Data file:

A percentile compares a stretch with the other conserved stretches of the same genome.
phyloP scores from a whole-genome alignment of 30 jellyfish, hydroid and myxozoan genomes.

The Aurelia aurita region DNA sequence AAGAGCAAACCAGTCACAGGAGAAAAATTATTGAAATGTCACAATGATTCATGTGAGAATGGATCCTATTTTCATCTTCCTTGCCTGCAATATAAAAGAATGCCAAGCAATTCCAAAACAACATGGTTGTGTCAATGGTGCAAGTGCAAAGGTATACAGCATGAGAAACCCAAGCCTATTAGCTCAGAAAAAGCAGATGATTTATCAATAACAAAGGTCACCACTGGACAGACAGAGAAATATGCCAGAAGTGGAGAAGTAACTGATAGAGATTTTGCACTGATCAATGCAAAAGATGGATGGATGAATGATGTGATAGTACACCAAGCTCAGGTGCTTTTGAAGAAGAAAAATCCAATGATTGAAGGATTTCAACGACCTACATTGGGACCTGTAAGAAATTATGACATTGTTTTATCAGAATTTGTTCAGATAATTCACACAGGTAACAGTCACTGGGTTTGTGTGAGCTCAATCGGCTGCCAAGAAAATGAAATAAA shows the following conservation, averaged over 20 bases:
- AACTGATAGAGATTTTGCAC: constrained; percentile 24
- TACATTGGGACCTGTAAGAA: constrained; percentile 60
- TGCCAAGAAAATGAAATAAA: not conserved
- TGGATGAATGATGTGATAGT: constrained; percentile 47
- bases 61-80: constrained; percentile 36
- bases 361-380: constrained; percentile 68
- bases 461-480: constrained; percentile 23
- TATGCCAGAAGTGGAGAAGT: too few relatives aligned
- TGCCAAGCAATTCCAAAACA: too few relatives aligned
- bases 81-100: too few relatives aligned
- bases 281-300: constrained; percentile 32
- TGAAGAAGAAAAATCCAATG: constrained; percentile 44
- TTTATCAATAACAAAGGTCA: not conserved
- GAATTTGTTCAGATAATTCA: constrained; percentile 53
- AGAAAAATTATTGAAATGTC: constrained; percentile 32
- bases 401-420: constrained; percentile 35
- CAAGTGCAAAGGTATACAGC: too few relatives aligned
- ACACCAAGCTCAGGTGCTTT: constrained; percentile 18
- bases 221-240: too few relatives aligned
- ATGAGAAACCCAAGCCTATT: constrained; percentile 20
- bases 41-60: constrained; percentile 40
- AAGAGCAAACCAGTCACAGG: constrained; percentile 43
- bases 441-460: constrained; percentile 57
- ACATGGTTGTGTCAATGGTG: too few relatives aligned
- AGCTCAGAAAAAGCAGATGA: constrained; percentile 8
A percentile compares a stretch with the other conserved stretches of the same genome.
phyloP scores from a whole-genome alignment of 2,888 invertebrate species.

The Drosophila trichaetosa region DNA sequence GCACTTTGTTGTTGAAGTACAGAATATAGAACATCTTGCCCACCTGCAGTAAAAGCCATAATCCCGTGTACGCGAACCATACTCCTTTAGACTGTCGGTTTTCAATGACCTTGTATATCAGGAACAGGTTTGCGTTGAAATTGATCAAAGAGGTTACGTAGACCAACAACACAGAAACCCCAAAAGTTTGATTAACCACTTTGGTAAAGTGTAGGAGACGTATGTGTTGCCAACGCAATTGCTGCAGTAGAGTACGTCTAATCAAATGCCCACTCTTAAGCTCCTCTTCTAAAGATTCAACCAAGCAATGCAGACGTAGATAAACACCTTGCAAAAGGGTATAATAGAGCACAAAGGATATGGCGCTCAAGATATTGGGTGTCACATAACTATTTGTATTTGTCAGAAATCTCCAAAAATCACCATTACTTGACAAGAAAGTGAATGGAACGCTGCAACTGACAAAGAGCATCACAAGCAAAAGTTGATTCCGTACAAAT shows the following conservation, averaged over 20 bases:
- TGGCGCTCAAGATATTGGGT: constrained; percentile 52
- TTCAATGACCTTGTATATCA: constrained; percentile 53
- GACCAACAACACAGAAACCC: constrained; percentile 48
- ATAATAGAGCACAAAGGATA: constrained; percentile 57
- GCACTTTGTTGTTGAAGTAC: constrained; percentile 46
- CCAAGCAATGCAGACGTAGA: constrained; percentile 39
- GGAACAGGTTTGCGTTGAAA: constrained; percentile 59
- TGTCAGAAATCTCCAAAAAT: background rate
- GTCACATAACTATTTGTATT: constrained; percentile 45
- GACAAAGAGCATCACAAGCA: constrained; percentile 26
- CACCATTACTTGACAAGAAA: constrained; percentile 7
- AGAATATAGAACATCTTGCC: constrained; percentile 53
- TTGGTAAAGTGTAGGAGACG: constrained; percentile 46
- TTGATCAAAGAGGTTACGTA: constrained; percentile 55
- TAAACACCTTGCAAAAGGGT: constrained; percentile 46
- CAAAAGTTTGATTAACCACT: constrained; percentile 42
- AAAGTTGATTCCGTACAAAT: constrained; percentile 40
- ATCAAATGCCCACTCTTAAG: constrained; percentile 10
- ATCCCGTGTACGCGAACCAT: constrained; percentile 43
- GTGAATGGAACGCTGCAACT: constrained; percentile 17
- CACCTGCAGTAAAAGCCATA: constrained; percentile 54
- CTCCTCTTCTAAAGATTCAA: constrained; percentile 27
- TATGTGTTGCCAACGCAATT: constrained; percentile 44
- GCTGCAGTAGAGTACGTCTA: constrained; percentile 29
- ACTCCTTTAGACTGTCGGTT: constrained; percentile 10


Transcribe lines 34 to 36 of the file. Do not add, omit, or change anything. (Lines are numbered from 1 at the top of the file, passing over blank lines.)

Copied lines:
- GACCAACAACACAGAAACCC: constrained; percentile 48
- ATAATAGAGCACAAAGGATA: constrained; percentile 57
- GCACTTTGTTGTTGAAGTAC: constrained; percentile 46